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Sep 2017
LAPD Officers Honored for Heroic Attempt to Save Motorcyclist From Fiery, Hit-and-Run Crash
Three LAPD officers are being honored by the city of Los Angeles for their efforts to save a motorcyclist who was engulfed in flames during a hit-and-run crash, and later died. Kathy Vara reports live for NBC4 News at 4 p.m. on Friday, Sept. 1, 2017.

Three Los Angeles police officers will be honored by the city after risking their lives in an attempt to save a motorcyclist who was engulfed in flames after a hit-and-run crash.

The rider, a man in his 20's, was struck by a hit-and-run driver just off Olympic Boulevard and Lawrence Street.

One of those officers, Sgt. Jesse Garcia, put his arms into the flames to pull the victim out.

"I saw a person in the flames that was also fully engulfed and on fire and that person wasn't moving," Garcia said.

Sgt. Alex Mendoza rushed to his car to grab a fire extinguisher.

"I was trying to avoid some of the heat, but no matter where I went, it was hot," Garcia said.

That's when Garcia made a split-second decision to use his bare hands to grab the man on fire.

"I told myself the longer he is in there, the less chance he has of surviving and just went in there and pulled him out," he said.

As Mendoza was running back to the scene with the fire extinguisher, he saw Garcia rushing into the flames and grabbing the motorcyclist by the arms.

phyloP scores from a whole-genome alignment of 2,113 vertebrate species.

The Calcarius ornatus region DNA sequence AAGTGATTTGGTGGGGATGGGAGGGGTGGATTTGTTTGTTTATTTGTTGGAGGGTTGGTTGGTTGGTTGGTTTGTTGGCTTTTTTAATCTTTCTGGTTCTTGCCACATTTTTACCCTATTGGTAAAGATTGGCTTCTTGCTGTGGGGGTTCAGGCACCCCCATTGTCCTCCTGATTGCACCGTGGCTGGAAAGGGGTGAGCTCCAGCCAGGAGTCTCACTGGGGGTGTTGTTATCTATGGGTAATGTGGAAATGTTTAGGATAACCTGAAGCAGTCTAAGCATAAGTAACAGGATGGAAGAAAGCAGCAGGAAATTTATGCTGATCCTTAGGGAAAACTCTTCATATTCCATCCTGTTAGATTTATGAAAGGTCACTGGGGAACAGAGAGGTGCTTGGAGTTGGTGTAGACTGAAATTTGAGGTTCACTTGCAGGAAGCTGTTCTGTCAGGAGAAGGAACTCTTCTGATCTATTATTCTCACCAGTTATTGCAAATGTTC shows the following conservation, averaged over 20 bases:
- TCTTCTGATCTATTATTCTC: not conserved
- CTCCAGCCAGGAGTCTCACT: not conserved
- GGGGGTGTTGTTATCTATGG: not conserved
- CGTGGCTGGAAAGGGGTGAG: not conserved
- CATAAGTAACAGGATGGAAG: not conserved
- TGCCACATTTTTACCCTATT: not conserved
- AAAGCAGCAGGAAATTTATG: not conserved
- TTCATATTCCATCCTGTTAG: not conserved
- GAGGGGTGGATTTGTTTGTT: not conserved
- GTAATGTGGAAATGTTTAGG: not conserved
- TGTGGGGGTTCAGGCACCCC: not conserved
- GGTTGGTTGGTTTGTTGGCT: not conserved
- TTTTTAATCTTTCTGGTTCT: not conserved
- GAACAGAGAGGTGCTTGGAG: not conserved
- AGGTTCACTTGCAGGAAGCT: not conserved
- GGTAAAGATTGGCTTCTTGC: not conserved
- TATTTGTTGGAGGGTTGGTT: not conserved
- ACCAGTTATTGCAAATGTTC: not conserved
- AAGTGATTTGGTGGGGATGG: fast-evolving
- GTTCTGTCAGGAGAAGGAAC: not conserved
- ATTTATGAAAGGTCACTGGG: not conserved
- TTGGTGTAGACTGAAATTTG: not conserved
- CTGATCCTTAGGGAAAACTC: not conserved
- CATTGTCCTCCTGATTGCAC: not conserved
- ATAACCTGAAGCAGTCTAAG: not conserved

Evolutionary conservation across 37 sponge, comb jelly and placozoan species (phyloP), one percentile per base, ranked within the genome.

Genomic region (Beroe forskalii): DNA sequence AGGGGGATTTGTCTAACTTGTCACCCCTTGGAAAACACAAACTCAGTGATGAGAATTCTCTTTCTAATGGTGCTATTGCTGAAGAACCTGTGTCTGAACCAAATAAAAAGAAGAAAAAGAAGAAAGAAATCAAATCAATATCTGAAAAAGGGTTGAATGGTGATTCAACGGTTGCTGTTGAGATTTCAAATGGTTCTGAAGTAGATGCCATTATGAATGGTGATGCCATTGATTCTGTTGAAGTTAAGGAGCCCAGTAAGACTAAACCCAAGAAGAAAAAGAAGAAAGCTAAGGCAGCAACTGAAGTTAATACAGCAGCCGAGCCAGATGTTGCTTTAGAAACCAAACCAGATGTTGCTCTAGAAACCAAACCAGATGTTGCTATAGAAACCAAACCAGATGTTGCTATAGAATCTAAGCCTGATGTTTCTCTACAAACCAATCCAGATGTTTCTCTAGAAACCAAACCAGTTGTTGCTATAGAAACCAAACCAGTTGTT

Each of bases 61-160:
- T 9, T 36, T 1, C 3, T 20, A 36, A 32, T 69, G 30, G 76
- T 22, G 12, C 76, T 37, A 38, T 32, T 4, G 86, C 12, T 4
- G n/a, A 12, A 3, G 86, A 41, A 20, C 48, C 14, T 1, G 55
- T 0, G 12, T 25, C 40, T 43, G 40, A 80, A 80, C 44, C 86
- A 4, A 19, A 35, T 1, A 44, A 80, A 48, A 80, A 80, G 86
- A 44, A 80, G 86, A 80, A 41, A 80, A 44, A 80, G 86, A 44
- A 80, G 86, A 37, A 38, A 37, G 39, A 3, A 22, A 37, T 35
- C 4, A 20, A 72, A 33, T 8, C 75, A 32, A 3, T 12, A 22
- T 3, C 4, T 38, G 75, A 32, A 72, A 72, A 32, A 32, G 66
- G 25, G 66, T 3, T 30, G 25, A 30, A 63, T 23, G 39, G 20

As the officers started rendering aid, they fortunately heard him gurgling, which meant he was breathing.

"I'm not sure if he could hear me or not, but I just did my best, so hopefully he could realize help was on the way," said Officer Sam Hui.

The motorcycle had a modified gas tank, which caused the flames to be a lot stronger, officers said.

Garcia suffered burns to his face and arms, causing permanent nerve damage, but he says the injuries were worth it.

"If someone's in trouble and I'm in a position to help, I feel a moral obligation to do so. Even if it means putting myself in danger," Garcia said.

Unfortunately, despite their efforts, the rider did not survive.

"It's one of those things that gets engraved into your mind," Mendoza said.

"At least because of the actions the three of us took, his family was able to be with him in his last days," Garcia said.



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